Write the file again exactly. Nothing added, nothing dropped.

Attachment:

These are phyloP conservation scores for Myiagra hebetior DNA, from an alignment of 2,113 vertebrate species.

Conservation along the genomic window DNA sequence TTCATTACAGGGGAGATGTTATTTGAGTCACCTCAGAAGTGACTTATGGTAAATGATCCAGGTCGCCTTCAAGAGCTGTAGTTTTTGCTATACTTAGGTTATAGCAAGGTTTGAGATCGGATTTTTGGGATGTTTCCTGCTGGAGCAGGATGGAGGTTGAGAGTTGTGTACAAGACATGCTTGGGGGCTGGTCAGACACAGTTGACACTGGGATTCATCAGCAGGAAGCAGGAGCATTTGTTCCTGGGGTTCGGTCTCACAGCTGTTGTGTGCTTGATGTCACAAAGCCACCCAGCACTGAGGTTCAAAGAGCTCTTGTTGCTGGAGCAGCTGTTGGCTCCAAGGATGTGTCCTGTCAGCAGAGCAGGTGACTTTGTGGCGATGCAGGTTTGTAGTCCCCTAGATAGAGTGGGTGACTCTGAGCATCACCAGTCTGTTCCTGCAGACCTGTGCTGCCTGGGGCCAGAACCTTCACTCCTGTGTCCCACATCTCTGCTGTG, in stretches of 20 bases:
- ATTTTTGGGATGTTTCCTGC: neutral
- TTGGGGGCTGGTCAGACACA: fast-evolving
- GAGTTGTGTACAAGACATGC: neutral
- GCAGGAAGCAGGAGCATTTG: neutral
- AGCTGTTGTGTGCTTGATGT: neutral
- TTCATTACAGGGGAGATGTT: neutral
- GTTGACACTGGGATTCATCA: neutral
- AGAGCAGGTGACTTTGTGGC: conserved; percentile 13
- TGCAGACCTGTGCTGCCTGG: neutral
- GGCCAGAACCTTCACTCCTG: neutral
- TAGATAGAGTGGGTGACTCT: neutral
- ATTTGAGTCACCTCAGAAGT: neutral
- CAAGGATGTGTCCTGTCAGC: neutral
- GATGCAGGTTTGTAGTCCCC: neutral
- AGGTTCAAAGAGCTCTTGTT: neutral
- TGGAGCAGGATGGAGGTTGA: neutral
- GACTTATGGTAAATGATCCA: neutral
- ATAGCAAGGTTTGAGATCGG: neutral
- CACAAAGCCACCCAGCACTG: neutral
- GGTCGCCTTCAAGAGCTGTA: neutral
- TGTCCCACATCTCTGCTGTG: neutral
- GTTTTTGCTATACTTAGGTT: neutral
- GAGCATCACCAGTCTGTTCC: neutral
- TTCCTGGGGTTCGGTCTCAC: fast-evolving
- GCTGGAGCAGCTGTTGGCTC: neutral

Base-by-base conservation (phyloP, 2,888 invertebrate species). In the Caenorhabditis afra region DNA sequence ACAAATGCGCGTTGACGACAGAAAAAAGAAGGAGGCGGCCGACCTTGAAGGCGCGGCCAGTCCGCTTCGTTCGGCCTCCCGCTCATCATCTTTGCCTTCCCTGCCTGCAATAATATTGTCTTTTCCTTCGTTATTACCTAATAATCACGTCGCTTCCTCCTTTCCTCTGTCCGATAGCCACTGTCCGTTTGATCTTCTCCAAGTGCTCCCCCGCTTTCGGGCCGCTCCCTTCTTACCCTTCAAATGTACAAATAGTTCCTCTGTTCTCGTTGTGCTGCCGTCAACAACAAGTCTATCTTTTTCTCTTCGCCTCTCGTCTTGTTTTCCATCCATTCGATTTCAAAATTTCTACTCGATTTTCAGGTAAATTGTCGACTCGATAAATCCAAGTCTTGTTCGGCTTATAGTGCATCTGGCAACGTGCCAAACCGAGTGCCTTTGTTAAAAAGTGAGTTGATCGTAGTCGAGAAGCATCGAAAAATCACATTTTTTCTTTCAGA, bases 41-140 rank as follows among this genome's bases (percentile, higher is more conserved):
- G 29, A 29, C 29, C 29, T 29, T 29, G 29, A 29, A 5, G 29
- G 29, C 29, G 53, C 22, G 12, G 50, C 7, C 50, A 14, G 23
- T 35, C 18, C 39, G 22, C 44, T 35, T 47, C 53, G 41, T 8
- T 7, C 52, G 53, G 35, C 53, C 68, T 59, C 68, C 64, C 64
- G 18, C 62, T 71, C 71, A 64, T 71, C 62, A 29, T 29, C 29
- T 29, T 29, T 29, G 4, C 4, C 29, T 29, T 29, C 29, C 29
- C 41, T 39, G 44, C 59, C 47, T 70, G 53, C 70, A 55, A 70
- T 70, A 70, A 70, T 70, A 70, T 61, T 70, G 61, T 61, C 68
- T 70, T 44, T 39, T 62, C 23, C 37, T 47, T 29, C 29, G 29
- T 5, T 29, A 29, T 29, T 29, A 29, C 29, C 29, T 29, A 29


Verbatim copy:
These are phyloP conservation scores for Myiagra hebetior DNA, from an alignment of 2,113 vertebrate species.

Conservation along the genomic window DNA sequence TTCATTACAGGGGAGATGTTATTTGAGTCACCTCAGAAGTGACTTATGGTAAATGATCCAGGTCGCCTTCAAGAGCTGTAGTTTTTGCTATACTTAGGTTATAGCAAGGTTTGAGATCGGATTTTTGGGATGTTTCCTGCTGGAGCAGGATGGAGGTTGAGAGTTGTGTACAAGACATGCTTGGGGGCTGGTCAGACACAGTTGACACTGGGATTCATCAGCAGGAAGCAGGAGCATTTGTTCCTGGGGTTCGGTCTCACAGCTGTTGTGTGCTTGATGTCACAAAGCCACCCAGCACTGAGGTTCAAAGAGCTCTTGTTGCTGGAGCAGCTGTTGGCTCCAAGGATGTGTCCTGTCAGCAGAGCAGGTGACTTTGTGGCGATGCAGGTTTGTAGTCCCCTAGATAGAGTGGGTGACTCTGAGCATCACCAGTCTGTTCCTGCAGACCTGTGCTGCCTGGGGCCAGAACCTTCACTCCTGTGTCCCACATCTCTGCTGTG, in stretches of 20 bases:
- ATTTTTGGGATGTTTCCTGC: neutral
- TTGGGGGCTGGTCAGACACA: fast-evolving
- GAGTTGTGTACAAGACATGC: neutral
- GCAGGAAGCAGGAGCATTTG: neutral
- AGCTGTTGTGTGCTTGATGT: neutral
- TTCATTACAGGGGAGATGTT: neutral
- GTTGACACTGGGATTCATCA: neutral
- AGAGCAGGTGACTTTGTGGC: conserved; percentile 13
- TGCAGACCTGTGCTGCCTGG: neutral
- GGCCAGAACCTTCACTCCTG: neutral
- TAGATAGAGTGGGTGACTCT: neutral
- ATTTGAGTCACCTCAGAAGT: neutral
- CAAGGATGTGTCCTGTCAGC: neutral
- GATGCAGGTTTGTAGTCCCC: neutral
- AGGTTCAAAGAGCTCTTGTT: neutral
- TGGAGCAGGATGGAGGTTGA: neutral
- GACTTATGGTAAATGATCCA: neutral
- ATAGCAAGGTTTGAGATCGG: neutral
- CACAAAGCCACCCAGCACTG: neutral
- GGTCGCCTTCAAGAGCTGTA: neutral
- TGTCCCACATCTCTGCTGTG: neutral
- GTTTTTGCTATACTTAGGTT: neutral
- GAGCATCACCAGTCTGTTCC: neutral
- TTCCTGGGGTTCGGTCTCAC: fast-evolving
- GCTGGAGCAGCTGTTGGCTC: neutral

Base-by-base conservation (phyloP, 2,888 invertebrate species). In the Caenorhabditis afra region DNA sequence ACAAATGCGCGTTGACGACAGAAAAAAGAAGGAGGCGGCCGACCTTGAAGGCGCGGCCAGTCCGCTTCGTTCGGCCTCCCGCTCATCATCTTTGCCTTCCCTGCCTGCAATAATATTGTCTTTTCCTTCGTTATTACCTAATAATCACGTCGCTTCCTCCTTTCCTCTGTCCGATAGCCACTGTCCGTTTGATCTTCTCCAAGTGCTCCCCCGCTTTCGGGCCGCTCCCTTCTTACCCTTCAAATGTACAAATAGTTCCTCTGTTCTCGTTGTGCTGCCGTCAACAACAAGTCTATCTTTTTCTCTTCGCCTCTCGTCTTGTTTTCCATCCATTCGATTTCAAAATTTCTACTCGATTTTCAGGTAAATTGTCGACTCGATAAATCCAAGTCTTGTTCGGCTTATAGTGCATCTGGCAACGTGCCAAACCGAGTGCCTTTGTTAAAAAGTGAGTTGATCGTAGTCGAGAAGCATCGAAAAATCACATTTTTTCTTTCAGA, bases 41-140 rank as follows among this genome's bases (percentile, higher is more conserved):
- G 29, A 29, C 29, C 29, T 29, T 29, G 29, A 29, A 5, G 29
- G 29, C 29, G 53, C 22, G 12, G 50, C 7, C 50, A 14, G 23
- T 35, C 18, C 39, G 22, C 44, T 35, T 47, C 53, G 41, T 8
- T 7, C 52, G 53, G 35, C 53, C 68, T 59, C 68, C 64, C 64
- G 18, C 62, T 71, C 71, A 64, T 71, C 62, A 29, T 29, C 29
- T 29, T 29, T 29, G 4, C 4, C 29, T 29, T 29, C 29, C 29
- C 41, T 39, G 44, C 59, C 47, T 70, G 53, C 70, A 55, A 70
- T 70, A 70, A 70, T 70, A 70, T 61, T 70, G 61, T 61, C 68
- T 70, T 44, T 39, T 62, C 23, C 37, T 47, T 29, C 29, G 29
- T 5, T 29, A 29, T 29, T 29, A 29, C 29, C 29, T 29, A 29